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Golf Australia Express : GA Express 202
I T’S NO player’s favourite Open Championship venue, yet Royal Troon Golf Club’s Old course possesses a timeless quality and a decidedly split personality that inherently impacts the outcome. The Jekyll-Hyde layout usually offers ample scoring opportunities on the outward nine as it plays almost entirely with the prevailing wind along the Ayrshire coast. Inevitably, however, golfers know they must turn for home back into it as Troon bears its teeth on the back nine. As such, it’s not uncommon to see lopsided nine-hole scores during The Open, such as 30-40—70 or 32- 39—71 during which the player laments no change in fortune other than the conditions. Just one hole on each half, the par-3 8th [pictured] and par-4 12th switch against the outward or inward run. The 8th is among the most famous holes in golf, known as the “Postage Stamp” ever since 1887 and 1889 Open champion Willie Park Jnr coined the name more than a century ago. In a 1909 magazine article, Park described the tiny green as “a pitching surface skimmed down to the size of a postage stamp”. The 123-yard (112-metre) hole is the first played into the prevailing breeze and can stun golfers who have enjoyed the relative simplicity of the opening seven. The skinny green is protected by five bunkers, two benched into the hillside to the left, two set well below the surface within a drop-off on the right and a fifth in front to gobble up any running approach. Complicating matters is the slightly elevated teeing ground that forces all shots to combat the wind as there is simply nowhere for the ball to hide. The dune to the left can mask the wind, another factor to weigh up. When your correspondent played Troon two years ago, I dumped a punched 7-iron into one of the right-hand bunkers then, thinking it was a poor result, re-teed and over-corrected by hooking one way left of the dune into an impossible – and obviously far worse – position.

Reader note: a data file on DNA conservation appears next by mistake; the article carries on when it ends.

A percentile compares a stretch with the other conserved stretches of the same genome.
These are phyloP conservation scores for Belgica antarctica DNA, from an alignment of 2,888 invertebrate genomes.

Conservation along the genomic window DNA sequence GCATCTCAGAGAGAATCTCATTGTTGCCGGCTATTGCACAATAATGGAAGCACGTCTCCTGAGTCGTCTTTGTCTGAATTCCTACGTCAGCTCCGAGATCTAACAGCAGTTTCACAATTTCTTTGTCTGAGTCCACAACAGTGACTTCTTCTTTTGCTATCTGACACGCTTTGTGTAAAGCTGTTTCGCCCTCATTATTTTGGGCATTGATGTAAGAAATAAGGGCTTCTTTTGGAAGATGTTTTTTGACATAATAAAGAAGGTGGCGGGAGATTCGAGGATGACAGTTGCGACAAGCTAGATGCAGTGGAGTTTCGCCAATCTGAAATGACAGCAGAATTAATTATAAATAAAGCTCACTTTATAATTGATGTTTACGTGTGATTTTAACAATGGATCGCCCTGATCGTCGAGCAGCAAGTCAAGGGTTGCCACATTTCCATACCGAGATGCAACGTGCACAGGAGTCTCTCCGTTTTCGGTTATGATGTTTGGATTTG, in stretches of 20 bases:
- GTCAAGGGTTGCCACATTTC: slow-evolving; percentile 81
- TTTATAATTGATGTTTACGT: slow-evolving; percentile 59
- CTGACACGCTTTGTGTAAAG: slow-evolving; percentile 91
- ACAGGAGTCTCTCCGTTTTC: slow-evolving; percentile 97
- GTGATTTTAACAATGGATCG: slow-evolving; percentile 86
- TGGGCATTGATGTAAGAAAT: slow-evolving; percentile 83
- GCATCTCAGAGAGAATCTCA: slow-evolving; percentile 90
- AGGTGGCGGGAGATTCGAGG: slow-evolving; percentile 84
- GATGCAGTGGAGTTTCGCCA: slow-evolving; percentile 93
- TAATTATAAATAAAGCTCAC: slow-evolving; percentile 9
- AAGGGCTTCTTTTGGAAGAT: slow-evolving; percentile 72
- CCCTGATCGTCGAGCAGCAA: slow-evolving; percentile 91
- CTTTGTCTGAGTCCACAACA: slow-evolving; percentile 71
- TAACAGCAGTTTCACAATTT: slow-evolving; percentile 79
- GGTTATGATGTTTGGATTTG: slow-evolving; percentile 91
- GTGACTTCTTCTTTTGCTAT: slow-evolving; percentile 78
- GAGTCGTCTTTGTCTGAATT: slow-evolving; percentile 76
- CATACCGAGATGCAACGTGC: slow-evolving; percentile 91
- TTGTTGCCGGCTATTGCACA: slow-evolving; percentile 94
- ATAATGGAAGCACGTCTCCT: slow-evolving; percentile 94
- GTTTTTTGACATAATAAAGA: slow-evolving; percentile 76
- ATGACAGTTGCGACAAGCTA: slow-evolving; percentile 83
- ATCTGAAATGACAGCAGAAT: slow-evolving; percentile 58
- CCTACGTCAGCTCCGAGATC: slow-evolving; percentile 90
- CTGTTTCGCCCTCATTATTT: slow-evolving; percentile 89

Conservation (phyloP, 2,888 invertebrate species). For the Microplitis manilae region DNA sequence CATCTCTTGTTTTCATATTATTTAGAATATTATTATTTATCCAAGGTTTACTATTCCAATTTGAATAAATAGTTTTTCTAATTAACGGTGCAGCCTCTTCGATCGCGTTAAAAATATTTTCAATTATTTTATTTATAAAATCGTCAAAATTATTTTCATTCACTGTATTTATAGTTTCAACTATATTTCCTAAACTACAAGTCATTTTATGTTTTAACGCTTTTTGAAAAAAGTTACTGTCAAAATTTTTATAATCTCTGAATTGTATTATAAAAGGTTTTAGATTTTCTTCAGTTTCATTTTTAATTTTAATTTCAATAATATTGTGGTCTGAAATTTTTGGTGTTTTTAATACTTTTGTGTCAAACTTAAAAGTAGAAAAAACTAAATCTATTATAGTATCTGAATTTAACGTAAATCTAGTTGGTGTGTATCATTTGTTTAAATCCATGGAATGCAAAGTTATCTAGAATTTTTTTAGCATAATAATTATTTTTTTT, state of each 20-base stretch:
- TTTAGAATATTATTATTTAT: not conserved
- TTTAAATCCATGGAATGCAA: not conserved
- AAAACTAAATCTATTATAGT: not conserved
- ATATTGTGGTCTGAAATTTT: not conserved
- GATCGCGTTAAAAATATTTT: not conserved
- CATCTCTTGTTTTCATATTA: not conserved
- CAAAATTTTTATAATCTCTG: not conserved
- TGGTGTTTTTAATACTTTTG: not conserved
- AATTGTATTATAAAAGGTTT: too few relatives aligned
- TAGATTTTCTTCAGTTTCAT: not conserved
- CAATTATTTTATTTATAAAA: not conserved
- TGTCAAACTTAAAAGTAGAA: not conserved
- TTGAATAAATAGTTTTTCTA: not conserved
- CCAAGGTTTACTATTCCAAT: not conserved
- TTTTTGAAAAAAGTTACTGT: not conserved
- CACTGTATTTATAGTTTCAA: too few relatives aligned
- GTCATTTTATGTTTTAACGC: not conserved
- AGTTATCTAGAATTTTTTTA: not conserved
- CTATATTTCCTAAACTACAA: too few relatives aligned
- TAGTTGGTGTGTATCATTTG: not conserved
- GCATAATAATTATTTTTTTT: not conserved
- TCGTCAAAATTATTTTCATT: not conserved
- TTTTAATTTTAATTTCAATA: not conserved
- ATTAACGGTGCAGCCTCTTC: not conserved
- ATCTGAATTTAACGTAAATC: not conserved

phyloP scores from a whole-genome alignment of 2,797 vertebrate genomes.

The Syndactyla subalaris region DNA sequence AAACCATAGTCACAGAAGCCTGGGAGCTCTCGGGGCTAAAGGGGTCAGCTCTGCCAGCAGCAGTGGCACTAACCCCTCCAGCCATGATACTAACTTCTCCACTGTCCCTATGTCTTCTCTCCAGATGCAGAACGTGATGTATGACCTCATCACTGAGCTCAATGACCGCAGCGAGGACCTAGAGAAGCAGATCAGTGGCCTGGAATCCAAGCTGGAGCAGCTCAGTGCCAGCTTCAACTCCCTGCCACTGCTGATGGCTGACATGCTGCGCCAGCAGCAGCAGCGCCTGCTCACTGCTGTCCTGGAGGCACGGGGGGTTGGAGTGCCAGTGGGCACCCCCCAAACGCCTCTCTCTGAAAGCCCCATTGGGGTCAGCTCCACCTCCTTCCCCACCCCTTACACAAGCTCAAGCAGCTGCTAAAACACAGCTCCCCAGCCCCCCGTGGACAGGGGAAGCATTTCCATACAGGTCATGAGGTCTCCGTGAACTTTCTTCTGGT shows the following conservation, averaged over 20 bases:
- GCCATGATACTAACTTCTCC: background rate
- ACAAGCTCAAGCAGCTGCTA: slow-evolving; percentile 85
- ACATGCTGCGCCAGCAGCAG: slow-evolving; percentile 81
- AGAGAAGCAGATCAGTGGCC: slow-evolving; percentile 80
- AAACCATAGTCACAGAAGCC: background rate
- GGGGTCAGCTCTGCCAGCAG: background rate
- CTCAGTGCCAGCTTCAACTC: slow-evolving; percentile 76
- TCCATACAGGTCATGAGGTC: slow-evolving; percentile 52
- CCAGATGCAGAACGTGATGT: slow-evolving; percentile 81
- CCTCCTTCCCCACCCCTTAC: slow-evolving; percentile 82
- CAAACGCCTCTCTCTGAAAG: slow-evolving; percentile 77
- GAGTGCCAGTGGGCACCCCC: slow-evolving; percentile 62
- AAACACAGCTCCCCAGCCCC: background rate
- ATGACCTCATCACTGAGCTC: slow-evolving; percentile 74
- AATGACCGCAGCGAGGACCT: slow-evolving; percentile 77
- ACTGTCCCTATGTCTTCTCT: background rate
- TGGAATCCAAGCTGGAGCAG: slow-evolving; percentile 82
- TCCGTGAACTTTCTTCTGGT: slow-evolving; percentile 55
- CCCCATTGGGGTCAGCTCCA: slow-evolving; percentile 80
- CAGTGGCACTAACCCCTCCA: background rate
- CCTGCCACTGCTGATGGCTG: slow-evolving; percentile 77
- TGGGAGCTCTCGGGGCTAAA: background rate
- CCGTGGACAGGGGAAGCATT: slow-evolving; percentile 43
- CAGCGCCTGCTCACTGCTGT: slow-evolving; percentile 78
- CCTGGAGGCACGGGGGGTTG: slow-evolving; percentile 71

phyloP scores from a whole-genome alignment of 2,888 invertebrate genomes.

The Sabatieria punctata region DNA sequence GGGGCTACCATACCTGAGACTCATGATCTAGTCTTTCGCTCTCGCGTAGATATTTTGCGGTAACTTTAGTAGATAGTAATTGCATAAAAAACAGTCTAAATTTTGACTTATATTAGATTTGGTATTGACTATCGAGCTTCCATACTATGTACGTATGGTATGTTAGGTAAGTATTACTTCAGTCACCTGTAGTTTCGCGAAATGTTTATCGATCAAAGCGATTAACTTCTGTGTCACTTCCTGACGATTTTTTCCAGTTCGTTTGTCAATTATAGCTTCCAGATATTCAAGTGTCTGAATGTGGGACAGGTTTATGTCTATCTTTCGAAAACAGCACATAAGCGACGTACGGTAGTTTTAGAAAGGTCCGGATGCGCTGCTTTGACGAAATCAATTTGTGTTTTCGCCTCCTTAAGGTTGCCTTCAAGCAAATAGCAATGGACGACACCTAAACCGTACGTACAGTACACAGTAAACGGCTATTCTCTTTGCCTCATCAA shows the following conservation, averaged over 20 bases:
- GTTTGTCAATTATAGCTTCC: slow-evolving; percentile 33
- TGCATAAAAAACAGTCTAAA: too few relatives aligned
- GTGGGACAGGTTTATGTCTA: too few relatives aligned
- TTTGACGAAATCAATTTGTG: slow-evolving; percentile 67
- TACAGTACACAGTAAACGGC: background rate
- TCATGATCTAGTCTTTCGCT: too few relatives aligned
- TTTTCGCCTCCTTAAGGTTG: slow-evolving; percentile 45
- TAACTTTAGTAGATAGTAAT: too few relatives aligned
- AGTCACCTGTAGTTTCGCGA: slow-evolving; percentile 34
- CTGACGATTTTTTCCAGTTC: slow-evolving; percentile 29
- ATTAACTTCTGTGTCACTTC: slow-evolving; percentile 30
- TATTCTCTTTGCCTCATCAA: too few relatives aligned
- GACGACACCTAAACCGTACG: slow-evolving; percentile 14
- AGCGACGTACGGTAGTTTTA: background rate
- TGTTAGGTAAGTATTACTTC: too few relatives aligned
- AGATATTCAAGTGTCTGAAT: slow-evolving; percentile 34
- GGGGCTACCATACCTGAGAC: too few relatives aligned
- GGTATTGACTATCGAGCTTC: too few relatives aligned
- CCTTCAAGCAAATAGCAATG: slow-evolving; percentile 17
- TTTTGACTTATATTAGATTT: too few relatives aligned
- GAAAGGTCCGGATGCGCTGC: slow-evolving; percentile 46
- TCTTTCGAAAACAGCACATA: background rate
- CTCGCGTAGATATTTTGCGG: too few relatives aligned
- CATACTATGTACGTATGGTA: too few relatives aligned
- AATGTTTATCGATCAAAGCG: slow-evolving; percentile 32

GA Express 201
GA Express 203